Friday, March 31, 2017

REQUIEM FOR A HEAVYWEIGHT


In Response
(OR, REQUIEM FOR A HEAYWeiGHT)
Comment on: VAMC Northport, NY Director retires - Newsday, 3/30/2017


Northport Veterans Affairs Medical Center director Philip C. Moschitta in his office at the medical center Thursday, March 29, 2017. Moschitta will retire on Saturday. Photo Credit: Newsday / J. Conrad Williams Jr.

Phil Moschitta as he realizes three dozen donuts just arrived for the morning meeting.

Northport VA Medical Center director Philip Moschitta to retire

Updated March 31, 2017 11:03 AM
By Martin C. Evans  martin.evans@newsday.com 
His last day is Saturday.
“I’m going to miss it,” said Moschitta, 65, whose VA career began in 1973 as a physical therapist for amputees in Manhattan, and ends with him directing a medical system with about 2,000 employees and a $320 million budget. “I really, really love working with the vets.”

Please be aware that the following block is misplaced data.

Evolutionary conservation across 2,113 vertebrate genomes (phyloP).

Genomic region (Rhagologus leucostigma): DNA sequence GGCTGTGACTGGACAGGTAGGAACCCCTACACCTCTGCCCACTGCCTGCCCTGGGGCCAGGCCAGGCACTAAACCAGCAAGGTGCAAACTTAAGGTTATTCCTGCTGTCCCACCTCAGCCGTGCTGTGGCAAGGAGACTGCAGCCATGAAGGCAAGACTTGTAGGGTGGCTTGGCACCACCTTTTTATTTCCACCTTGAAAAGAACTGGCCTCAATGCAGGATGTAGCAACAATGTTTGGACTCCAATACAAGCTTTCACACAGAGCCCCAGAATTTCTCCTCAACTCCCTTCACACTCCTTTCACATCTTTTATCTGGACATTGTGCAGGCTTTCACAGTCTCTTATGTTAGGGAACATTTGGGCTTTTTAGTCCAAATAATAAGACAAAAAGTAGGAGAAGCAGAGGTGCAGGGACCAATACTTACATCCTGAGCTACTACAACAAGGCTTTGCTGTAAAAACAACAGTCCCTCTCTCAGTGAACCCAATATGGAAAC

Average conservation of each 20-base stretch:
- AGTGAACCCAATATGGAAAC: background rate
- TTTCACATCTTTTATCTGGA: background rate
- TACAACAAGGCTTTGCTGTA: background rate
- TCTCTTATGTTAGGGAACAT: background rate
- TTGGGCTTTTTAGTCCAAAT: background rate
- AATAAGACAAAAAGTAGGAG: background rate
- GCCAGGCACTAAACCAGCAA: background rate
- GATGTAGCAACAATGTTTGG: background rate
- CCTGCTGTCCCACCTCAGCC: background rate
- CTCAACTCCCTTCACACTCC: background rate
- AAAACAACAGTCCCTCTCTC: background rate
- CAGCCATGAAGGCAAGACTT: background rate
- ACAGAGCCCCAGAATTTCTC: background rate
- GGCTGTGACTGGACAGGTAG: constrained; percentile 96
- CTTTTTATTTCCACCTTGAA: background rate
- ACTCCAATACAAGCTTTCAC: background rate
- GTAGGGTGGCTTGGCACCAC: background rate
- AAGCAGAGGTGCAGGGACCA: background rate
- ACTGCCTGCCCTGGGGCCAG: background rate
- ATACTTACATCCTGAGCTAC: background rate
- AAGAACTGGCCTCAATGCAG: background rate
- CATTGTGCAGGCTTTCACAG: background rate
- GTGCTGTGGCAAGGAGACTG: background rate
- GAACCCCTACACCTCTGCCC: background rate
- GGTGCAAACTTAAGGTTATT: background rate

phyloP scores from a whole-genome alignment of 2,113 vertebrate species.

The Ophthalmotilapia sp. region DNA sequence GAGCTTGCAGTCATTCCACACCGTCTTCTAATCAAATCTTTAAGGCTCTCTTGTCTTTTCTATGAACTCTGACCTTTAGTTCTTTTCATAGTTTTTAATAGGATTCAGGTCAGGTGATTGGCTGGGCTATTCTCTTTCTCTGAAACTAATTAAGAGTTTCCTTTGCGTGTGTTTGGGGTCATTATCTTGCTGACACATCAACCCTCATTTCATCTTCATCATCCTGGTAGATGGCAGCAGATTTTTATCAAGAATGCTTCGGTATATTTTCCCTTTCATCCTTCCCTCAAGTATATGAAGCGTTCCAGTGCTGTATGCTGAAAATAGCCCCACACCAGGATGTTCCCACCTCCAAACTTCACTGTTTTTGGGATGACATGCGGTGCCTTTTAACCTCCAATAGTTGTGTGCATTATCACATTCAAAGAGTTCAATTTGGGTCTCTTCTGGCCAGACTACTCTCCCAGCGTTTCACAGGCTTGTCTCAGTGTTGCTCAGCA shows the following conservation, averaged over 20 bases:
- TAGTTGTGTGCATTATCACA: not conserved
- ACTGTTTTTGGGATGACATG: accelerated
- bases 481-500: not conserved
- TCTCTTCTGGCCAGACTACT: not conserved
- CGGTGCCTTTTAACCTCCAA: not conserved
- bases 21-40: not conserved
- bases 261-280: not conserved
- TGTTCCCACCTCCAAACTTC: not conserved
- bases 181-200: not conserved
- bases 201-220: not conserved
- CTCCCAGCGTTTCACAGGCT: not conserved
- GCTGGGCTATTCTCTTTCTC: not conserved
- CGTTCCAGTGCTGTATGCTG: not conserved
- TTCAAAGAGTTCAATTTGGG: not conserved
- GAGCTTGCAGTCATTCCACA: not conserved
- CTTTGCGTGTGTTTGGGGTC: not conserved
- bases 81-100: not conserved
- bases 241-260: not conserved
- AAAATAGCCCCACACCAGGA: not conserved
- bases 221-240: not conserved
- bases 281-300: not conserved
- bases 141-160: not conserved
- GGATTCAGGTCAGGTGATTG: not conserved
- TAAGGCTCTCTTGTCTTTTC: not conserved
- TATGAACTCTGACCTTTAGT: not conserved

Moschitta guided an extension of VA health care into new or expanded facilities in Riverhead, Patchogue, and Valley Stream. A partnership with Northwell Health, which serves veterans and their families at a single Bay Shore facility, has been lauded by the Rand Corp. as a national model.
A day care center at Northport that opened during Moschitta’s tenure allows patients to drop off children while receiving medical care.
And in a VA survey that measures death rates, medical complications, patient satisfaction and other parameters, Northport showed improvement, climbing from a 2-star ranking in 2014 to 4 stars last year, with 5 being the highest.
“He is leaving a medical center that is squared away,” said Tom Ronayne, Suffolk County’s director of veterans services. “He’s been a good resource.”
But Moschitta’s record was tarnished last year when he quietly suspended surgeries at Northport for nearly four months because of airborne contaminants from aging ventilation equipment in all five of the facility’s operating rooms.
Local members of Congress criticized him for moving too slowly to arrange for repairs and failing to inform them of the problem.
Other allegations leveled by anonymous whistleblowers led to a field hearing by the House Committee on Veterans Affairs at Northport in September. The allegations, which included an assertion that Northport turned away a patient who later committed suicide, and another that the facility was collecting federal reimbursements for patients it never saw, were never substantiated.